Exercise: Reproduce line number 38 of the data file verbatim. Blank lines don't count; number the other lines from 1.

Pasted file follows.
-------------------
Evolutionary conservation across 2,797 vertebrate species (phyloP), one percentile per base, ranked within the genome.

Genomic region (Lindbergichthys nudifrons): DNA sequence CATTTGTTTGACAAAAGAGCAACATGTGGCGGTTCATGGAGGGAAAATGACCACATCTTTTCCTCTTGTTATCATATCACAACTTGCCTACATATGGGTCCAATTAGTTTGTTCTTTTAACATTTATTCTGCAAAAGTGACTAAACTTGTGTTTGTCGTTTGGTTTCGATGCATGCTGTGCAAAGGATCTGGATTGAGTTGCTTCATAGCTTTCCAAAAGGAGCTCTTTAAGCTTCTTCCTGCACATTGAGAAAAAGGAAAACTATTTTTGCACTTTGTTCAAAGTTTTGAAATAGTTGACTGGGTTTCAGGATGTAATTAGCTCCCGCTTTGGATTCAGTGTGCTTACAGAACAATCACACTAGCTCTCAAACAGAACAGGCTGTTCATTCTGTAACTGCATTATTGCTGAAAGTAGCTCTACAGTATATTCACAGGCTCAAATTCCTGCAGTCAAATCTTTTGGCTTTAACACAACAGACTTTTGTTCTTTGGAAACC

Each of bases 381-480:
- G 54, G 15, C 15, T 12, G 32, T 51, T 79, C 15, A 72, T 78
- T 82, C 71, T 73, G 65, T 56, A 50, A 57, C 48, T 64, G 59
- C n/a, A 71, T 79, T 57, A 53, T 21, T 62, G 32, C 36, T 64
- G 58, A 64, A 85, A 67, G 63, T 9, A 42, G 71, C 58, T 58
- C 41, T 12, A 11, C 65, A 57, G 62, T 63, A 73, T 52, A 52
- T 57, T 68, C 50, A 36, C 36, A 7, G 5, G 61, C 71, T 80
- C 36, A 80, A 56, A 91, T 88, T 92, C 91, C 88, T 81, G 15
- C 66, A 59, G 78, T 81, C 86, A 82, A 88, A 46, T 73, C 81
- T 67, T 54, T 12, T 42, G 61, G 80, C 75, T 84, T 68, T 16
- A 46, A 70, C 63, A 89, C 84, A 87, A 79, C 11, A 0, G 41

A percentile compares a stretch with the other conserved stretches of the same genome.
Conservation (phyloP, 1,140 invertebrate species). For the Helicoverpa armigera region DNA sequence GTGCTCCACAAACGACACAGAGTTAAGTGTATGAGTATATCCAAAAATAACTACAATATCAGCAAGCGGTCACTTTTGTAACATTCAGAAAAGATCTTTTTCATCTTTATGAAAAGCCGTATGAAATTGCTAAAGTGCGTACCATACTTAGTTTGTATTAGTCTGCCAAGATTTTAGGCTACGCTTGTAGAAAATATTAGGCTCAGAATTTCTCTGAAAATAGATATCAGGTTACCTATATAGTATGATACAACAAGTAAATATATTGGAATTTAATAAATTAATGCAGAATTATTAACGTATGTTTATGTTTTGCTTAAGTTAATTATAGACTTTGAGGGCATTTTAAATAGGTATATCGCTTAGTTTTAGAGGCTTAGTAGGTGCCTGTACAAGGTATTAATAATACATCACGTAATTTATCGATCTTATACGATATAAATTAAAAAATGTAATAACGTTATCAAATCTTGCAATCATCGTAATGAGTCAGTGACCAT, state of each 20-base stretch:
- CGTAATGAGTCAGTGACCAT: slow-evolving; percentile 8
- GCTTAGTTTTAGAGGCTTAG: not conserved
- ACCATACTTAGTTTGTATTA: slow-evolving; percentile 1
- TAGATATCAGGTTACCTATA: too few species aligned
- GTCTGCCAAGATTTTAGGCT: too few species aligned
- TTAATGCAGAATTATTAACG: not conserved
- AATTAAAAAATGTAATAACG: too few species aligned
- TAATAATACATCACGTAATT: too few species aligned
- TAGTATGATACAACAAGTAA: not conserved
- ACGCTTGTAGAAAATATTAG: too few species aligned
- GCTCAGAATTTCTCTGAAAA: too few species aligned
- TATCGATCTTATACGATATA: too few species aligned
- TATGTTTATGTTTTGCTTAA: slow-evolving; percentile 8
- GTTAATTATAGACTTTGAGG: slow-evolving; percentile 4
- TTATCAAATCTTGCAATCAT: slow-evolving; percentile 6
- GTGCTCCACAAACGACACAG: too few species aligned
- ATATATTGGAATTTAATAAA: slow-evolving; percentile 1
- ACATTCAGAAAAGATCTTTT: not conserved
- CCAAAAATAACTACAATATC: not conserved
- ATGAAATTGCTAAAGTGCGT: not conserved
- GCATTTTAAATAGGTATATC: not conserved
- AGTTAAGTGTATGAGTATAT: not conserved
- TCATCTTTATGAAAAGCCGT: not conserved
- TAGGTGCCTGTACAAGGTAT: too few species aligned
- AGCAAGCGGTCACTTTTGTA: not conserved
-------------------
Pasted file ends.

- TCATCTTTATGAAAAGCCGT: not conserved